In it, but not of it. TPM DC
Without mentioning the public option specifically, Stern said that Obama needs to take a hard line in negotiations between the House and the Senate, "to work with the conferees on the issues that he has said from the very beginning are important to him."
He did say, though, that the prospects for a public option or a Medicare buy-in seem pretty dim. "It's hard to imagine it getting it better in conference," he said.
Stern added that the clumsy, year-long fight over health care in the Senate needs to serve as a wake up call to elected officials that the upper chamber is broken.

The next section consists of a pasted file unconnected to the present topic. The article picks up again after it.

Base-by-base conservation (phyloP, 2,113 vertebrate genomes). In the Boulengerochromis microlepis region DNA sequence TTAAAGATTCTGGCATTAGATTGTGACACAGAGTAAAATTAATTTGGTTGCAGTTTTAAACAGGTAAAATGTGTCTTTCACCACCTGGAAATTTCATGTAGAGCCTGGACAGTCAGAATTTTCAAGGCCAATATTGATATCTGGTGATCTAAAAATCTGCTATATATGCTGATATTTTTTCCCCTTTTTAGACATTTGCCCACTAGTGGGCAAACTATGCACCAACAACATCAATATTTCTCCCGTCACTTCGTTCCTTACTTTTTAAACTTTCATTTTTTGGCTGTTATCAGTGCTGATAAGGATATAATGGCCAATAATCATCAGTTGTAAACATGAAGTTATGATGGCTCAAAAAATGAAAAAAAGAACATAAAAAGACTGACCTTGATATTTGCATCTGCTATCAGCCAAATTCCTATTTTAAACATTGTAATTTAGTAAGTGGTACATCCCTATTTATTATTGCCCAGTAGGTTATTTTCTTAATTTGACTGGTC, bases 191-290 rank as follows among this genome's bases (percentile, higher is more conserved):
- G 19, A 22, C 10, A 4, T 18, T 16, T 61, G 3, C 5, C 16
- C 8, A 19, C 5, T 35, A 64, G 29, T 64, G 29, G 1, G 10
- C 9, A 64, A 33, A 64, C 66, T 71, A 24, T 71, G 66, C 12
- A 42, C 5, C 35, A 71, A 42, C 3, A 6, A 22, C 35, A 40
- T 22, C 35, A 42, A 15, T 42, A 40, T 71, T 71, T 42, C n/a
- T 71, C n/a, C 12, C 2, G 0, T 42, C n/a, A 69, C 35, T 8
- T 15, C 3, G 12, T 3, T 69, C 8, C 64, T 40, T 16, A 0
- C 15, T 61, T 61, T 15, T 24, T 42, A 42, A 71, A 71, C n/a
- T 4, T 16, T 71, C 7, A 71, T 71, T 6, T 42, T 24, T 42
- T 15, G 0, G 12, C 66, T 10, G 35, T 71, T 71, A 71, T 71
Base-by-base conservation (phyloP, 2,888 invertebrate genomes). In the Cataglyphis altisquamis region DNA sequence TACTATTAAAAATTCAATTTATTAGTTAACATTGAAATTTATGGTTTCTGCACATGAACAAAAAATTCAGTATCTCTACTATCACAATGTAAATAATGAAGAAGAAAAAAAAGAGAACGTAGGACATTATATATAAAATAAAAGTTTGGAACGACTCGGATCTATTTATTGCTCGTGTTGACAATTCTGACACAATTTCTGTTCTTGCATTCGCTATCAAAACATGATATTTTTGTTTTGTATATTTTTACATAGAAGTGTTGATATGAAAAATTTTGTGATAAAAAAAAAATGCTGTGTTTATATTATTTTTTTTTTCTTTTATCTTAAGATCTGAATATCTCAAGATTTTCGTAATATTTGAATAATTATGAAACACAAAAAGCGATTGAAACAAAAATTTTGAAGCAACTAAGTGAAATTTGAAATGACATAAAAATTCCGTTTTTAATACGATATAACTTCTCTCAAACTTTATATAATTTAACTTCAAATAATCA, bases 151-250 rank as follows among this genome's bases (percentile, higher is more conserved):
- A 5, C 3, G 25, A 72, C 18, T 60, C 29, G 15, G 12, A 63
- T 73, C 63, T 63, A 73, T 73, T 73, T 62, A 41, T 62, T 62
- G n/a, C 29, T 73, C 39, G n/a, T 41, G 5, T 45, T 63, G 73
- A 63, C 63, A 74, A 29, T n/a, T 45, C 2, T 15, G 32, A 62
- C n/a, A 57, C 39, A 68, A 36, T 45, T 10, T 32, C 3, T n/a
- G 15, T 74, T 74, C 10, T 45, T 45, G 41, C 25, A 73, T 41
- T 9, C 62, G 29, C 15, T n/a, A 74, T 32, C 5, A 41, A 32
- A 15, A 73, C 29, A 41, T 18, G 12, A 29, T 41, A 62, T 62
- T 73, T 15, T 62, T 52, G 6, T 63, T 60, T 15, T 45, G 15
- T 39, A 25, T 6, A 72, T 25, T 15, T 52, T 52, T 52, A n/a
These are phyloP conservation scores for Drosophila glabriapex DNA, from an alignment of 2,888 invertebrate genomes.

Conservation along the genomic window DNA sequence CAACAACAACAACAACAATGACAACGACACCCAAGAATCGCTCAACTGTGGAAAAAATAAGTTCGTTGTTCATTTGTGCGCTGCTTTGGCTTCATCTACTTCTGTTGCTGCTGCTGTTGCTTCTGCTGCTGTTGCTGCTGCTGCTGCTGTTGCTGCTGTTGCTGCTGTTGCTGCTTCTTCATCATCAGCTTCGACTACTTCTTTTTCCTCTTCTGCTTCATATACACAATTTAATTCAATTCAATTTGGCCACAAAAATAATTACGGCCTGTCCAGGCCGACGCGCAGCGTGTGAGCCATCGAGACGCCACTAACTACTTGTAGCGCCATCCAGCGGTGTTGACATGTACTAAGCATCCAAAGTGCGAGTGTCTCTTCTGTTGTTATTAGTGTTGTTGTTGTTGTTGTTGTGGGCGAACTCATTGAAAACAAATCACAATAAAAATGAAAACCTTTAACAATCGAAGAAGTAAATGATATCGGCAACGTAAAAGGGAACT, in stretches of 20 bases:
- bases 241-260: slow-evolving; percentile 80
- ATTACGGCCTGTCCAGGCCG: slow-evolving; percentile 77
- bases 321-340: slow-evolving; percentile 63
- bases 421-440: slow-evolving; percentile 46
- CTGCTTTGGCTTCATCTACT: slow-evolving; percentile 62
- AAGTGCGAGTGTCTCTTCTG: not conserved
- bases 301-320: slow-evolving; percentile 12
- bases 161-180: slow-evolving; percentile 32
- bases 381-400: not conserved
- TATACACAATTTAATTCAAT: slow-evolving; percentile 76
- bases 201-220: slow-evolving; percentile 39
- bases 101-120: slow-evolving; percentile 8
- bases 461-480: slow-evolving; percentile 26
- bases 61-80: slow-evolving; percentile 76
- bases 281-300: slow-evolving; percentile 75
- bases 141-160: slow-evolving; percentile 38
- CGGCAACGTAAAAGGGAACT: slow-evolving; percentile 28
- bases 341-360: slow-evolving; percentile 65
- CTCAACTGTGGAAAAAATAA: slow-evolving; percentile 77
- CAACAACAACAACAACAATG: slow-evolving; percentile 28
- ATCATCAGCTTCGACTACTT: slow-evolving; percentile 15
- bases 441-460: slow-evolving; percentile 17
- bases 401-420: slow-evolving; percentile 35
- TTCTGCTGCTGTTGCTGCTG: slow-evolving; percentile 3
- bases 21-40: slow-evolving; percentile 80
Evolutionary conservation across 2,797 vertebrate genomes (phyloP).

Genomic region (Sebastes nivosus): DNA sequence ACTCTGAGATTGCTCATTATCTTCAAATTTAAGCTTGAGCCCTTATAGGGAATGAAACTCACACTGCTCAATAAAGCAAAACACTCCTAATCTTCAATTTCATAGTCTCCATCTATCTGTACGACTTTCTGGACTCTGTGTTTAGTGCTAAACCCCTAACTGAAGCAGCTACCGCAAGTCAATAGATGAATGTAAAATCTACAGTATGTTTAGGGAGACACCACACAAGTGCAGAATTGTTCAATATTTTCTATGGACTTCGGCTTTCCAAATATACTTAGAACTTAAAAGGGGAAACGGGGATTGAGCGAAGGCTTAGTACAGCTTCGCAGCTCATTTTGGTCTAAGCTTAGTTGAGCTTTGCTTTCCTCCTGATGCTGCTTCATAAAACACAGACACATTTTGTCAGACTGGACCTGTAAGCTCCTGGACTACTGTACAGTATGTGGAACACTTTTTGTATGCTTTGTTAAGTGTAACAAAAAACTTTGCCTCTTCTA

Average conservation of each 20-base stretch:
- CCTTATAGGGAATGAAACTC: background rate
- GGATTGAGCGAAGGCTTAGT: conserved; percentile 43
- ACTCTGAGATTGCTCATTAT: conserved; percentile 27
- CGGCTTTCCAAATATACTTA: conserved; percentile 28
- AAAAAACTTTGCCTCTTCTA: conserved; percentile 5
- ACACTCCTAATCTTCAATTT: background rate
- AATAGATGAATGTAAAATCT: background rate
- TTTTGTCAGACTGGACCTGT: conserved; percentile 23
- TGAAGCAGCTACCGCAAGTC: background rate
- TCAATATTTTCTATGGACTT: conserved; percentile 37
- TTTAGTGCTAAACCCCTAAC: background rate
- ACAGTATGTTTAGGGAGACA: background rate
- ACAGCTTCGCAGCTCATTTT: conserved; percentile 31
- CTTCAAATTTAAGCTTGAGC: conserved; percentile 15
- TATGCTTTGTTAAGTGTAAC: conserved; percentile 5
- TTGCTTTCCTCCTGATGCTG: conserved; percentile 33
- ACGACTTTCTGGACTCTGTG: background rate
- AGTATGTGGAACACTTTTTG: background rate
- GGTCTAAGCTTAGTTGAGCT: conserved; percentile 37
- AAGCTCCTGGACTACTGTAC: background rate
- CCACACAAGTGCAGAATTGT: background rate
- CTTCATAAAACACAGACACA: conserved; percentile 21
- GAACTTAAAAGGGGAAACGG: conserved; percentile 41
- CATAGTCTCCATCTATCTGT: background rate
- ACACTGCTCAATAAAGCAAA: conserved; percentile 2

"After this bill is passed," Stern said, "the Senate needs to take a very hard look at how it's going to deal with the future in our country."
"They have a process now that is not meeting the needs of the American people."
And what if, in conference, Stern's chief concerns (affordability, access, the financing mechanism in the Senate bill) are not addressed? It's far from clear that he'll break ranks with the Democratic party.
"There are lots of parts of the Senate bill that are really good," he said.